T. Dallas Smith & Co. succession story was set in stone on day one
By Maria Saporta
The moment he started his firm in March 2007, T. Dallas Smith knew this day would come.
Smith — who is on the eve of turning 60 — is handing over the role of president of T. Dallas Smith & Co. to Leonte Benton, 38, who has been with Smith since the inception of the firm.
Their story is a tale of perseverance, determination, mentorship and a formula for success.
“From day one, he told me he was going to raise me like a son and that one day I would be running the company,” Benton said.
Smith met Benton in December 2006 through his business partner Brian Jordan, the Atlanta Braves baseball player. Smith had been in the real estate business since 1982, and he was used to young Black men coming to him to get into the business.
“I always asked people the same question: ‘Do you have a real estate license?’” Smith said. “That was my method of getting rid of people because no one ever came back. After three weeks over the holidays, he came back and said: ‘Mr. Smith, I’ve got my real estate license.’”
“When I told him I had my real estate license, he looked at me like a deer in the headlights,” Benton recalled. “He started laughing hysterically at me. I’ve said that to at least 50 people, and no one followed up.”
Still, Smith was trying to figure out how to get rid of Benton, who had offered to work for nothing so he could learn the business.
“He had me do everything from A to Z,” said Benton of the thankless tasks Smith assigned to him. “I did everything with a smile on my face. He eventually took a liking to me.”
Finally, after a few weeks, Smith had an epiphany.
“This was you when you were trying to get into the real estate business,” said Smith, who had worked with the legendary builder Herman J. Russell. “Everything I had done in my life was to prepare me for this moment.”
Smith launched T. Dallas Smith & Co. with Benton by his side.
“We had no money. We had no clients. But this kid had faith in what we were doing,” Smith said. “We started from scratch, and we became the No. 1 African American tenant rep firm in the country.”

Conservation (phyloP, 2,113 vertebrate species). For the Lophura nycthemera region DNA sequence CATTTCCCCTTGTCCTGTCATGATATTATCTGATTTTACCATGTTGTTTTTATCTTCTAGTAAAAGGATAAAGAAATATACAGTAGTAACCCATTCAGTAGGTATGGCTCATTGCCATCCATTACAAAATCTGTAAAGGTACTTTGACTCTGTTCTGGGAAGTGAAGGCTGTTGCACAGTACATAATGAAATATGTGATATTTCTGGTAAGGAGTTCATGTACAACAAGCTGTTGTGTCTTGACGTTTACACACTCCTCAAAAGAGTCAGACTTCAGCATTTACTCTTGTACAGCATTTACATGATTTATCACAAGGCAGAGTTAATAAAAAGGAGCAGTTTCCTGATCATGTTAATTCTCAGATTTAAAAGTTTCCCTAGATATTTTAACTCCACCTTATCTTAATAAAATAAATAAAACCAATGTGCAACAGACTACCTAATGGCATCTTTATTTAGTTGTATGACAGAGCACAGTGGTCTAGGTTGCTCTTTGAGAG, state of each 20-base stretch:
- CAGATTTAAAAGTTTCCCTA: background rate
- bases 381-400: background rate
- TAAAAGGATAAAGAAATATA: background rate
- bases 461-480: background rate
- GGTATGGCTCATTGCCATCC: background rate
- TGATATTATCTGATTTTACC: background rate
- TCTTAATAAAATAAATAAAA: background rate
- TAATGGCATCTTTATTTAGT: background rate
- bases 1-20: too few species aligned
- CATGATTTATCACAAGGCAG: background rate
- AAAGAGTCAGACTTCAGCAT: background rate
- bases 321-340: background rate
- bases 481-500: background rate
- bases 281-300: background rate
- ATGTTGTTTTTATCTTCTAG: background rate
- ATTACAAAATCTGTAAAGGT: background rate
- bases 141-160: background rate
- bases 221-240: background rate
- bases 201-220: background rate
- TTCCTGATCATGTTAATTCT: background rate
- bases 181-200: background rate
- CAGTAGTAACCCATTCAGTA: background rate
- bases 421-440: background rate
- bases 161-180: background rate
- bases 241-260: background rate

T. Dallas Smith & Co. is probably best known in Atlanta for securing the deal for Microsoft to occupy 523,511 square feet at Atlantic Yards next to Atlantic Station, which was declared the largest office lease in 2020. But it didn’t stop there. Using an alias, the firm continued to work with Microsoft to acquire 90 acres of land at Quarry Yards and Quarry Hills in the Grove Park community for a future campus.
Smith credited a core team of five leaders for landing the Microsoft deal, who he described as a “handful of mighty warriors.” The five on the Microsoft team were Smith, Benton, Dexter Warrior, Cedric Matheny and Corey Ferguson. In fact, teamwork is a good way to describe how the firm operates.
“We are singularly focused on the tenant,” Smith said. “We have the entire leadership team is looking at the deal.”
Before starting the firm, Smith described himself as a transactional player more focused on the deal than on relationships with the client. Now that has totally changed.
When Smith talks to the firm’s 16 associates, he tells them: “Let us focus on what’s going to matter, and that’s relationships.” That helps explain how the firm has become a national player in real estate working with top corporate clients, such as AT&T and FedEx among others.